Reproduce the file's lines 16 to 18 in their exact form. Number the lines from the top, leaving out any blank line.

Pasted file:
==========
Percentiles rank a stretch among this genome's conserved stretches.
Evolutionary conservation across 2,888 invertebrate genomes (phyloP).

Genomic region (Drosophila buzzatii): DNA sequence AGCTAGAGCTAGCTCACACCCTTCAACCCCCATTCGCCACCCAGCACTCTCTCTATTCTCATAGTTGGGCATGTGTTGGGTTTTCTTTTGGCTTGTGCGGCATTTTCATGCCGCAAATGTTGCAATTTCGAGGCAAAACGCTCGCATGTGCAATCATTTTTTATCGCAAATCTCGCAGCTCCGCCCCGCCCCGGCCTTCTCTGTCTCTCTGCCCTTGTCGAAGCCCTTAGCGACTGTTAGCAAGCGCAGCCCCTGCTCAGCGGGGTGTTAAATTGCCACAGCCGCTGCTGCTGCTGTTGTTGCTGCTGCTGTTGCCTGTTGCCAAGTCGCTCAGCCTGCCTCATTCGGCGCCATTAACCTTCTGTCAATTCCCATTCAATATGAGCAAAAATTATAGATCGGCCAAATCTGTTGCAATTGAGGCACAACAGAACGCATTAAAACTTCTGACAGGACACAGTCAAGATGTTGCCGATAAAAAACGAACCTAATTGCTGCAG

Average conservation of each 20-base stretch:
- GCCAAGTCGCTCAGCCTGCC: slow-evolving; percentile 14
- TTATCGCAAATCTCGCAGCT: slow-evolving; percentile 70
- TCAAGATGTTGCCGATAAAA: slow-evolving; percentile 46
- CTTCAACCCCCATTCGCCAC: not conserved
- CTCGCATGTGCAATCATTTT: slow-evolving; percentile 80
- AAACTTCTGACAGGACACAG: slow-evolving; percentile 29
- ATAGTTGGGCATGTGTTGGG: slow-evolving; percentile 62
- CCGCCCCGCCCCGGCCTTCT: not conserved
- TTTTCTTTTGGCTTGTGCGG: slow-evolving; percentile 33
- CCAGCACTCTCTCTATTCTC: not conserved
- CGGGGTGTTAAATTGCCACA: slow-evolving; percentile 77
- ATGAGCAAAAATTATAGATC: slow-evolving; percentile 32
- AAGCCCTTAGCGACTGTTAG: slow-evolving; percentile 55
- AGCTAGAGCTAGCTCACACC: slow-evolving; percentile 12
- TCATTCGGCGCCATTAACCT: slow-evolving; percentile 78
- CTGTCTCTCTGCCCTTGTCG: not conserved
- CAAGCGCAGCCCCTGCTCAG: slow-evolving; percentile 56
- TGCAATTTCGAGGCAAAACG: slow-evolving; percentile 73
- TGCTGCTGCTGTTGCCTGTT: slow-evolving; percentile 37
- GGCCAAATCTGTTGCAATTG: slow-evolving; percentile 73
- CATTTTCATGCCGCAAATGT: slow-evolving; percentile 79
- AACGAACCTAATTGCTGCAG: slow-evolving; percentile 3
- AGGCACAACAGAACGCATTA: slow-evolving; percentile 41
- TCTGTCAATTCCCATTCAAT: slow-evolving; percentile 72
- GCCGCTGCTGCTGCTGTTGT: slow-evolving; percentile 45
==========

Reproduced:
- ATGAGCAAAAATTATAGATC: slow-evolving; percentile 32
- AAGCCCTTAGCGACTGTTAG: slow-evolving; percentile 55
- AGCTAGAGCTAGCTCACACC: slow-evolving; percentile 12